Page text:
My previous post was much more oriented towards Unity design, but this one is more oriented towards Unity programming.
This video shows my work on the start of a sound manager for a team that I am currently helping make a game in Unity. Their blog can be found here: http://www.projectkassa.blogspot.com/.
This project uses multiple scripts, one for each behavior. This works all fine and good, but what would be better is one script that can be attached to any audio source. The user could then select the type and enter in the info needed for the type they chose. In the future, I will be reworking the code in this test project to work as such. Currently, there is functionality for 3D sound, like the music box, repeatable sounds, delayed sounds, sounds that only play once ever, and sounds that loop when the player is within a certain collision volume. This was all done in Unity using C#.
I decided to continue my work in Unity by making a snowy mountainous environment. Here is a video:
And here are some screenshots:
I took a bit of a break from programming my 2D engine to try out Unity. This video shows my progress after about 12 hours with Unity. Before setting out to do this, I had only spent a few hours messing around in Unity. That being said, I was mostly following a tutorial, though I did branch out and do some things on my own. Here’s a link to the tutorial that I used, which is very easy to follow other than the Blender bits at the beginning for setting up the level:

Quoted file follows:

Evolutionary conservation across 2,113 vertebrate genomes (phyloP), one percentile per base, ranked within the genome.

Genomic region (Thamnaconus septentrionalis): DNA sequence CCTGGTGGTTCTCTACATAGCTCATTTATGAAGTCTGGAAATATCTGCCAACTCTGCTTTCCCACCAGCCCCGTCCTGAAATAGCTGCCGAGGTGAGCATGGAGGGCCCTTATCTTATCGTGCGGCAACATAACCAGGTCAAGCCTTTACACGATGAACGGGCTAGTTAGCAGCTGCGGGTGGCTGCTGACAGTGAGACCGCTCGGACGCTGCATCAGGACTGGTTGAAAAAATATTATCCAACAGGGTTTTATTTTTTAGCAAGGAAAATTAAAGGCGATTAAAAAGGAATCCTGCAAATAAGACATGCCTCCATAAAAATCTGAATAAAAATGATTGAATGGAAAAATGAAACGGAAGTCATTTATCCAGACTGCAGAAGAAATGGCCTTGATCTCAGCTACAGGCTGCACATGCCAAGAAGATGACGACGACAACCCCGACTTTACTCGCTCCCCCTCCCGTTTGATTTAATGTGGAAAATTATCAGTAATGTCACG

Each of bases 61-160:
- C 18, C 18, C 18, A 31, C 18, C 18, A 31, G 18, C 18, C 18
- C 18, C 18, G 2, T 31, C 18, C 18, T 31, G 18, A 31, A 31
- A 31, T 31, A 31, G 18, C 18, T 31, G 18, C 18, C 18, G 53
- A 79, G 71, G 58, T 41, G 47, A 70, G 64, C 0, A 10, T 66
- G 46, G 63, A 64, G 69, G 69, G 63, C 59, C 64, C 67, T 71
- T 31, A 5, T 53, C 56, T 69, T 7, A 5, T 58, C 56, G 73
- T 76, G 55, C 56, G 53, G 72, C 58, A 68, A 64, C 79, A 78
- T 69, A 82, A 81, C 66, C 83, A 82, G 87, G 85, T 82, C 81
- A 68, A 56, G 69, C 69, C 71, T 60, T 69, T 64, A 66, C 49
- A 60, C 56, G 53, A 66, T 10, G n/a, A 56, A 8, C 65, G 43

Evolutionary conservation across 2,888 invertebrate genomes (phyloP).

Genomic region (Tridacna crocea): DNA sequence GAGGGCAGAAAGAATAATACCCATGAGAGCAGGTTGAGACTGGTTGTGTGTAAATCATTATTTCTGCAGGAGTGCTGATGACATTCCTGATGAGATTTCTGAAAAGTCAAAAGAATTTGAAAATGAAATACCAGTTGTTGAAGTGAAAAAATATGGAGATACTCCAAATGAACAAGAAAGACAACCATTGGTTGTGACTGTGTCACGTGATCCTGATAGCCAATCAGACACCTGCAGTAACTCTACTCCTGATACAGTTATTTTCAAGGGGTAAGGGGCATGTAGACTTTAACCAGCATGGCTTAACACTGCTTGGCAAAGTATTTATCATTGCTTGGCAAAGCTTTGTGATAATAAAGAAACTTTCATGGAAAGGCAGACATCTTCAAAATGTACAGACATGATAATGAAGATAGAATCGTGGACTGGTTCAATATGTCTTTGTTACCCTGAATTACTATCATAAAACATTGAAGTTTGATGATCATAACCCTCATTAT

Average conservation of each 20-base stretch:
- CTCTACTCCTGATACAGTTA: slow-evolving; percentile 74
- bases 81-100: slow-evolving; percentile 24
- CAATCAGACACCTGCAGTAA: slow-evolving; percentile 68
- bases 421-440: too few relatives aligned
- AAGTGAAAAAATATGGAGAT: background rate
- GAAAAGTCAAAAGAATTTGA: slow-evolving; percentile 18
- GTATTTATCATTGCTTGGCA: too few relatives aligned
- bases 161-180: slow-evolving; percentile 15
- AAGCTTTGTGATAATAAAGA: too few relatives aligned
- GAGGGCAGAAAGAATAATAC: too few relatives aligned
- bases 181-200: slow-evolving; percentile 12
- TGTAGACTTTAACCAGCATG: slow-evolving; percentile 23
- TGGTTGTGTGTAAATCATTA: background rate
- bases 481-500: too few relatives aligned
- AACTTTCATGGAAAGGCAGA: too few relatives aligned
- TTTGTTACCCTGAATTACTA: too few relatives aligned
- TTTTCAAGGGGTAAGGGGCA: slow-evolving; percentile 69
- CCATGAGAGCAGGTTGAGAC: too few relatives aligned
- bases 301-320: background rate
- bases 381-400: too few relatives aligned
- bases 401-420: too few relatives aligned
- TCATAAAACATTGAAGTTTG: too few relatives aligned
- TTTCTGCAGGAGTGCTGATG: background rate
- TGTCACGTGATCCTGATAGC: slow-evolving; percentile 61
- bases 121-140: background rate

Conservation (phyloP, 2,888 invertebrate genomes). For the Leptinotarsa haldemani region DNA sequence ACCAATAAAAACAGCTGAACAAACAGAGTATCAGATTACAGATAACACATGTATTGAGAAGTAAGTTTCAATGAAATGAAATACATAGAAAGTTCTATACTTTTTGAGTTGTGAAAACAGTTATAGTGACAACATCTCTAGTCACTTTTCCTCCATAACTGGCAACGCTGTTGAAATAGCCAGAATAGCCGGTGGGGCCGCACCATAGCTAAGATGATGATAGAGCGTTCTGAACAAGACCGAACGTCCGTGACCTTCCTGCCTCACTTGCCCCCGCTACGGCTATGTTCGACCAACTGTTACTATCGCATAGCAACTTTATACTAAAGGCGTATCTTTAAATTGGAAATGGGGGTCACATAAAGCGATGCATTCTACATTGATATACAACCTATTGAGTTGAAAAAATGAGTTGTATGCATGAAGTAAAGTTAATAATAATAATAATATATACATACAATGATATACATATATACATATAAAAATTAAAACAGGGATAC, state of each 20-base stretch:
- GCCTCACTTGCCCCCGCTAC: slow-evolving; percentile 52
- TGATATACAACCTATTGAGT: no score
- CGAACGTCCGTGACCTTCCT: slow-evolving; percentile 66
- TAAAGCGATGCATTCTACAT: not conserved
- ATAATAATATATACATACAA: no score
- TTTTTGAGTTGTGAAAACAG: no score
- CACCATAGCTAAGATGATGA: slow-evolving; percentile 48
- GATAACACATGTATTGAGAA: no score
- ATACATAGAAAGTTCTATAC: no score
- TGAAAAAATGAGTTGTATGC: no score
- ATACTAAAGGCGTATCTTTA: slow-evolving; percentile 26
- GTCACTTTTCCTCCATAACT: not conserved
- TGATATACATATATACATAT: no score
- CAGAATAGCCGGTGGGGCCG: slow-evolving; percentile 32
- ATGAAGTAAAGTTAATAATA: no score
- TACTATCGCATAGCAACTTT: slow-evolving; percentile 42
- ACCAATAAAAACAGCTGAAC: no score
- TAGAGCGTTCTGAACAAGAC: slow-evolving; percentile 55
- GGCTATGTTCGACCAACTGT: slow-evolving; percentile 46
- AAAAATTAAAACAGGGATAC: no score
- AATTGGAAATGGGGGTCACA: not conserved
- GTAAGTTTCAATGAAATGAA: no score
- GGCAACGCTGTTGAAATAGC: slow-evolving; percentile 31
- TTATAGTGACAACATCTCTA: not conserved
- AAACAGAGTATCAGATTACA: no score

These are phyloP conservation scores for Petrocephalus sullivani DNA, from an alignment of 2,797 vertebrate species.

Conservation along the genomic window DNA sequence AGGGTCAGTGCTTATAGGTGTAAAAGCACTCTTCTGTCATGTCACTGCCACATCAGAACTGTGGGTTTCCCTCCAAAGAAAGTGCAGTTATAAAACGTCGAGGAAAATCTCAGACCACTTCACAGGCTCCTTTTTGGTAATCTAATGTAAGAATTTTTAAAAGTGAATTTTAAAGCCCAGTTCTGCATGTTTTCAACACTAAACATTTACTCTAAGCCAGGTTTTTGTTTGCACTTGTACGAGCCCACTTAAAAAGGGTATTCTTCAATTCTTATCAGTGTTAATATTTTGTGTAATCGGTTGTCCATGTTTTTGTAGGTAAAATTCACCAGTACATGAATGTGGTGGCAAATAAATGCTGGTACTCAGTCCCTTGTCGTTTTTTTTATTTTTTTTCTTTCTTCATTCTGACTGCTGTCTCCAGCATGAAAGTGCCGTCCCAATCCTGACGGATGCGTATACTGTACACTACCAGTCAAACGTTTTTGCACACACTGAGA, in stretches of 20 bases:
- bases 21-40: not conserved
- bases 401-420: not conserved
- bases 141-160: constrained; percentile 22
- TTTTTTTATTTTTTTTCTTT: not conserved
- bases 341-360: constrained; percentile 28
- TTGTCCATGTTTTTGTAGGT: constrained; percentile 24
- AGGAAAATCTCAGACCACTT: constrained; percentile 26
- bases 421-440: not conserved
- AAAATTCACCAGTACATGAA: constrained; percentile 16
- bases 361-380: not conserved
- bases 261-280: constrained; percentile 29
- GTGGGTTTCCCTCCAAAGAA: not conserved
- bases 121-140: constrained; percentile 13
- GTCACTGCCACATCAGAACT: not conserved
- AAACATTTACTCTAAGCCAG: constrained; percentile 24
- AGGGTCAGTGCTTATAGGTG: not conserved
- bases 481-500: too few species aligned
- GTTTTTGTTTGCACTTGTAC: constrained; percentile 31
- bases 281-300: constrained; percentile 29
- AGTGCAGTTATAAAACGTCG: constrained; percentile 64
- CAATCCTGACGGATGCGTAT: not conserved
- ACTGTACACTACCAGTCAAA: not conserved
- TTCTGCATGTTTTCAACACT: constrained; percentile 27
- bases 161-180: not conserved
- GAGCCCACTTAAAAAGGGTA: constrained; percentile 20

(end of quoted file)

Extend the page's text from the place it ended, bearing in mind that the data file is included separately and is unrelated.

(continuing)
In this project, the player can fire using the left click. This performs a raycast and creates a bullet hole texture on the first object hit. If the object has health, this will do some damage to it. There’s some code in there to keep it from colliding with certain objects, as well as a cooldown to regulate fire speed. The right mouse button fires a slower moving thermal detonator that is affected by gravity. Thermal detonators will light any enemy they touch on fire and deal tons of damage to enemies (In this project, it will destroy it in one hit).
The blue enemies have no death animation – They are simply destroyed. When the red enemies die, however, they explode with fireworks particles. You could imagine this being a death animation if I were using models/animations.
The project has a sky box, which looks great, but is very simple in Unity. The project uses C# for scripting. I didn’t show it, but the player can also jump.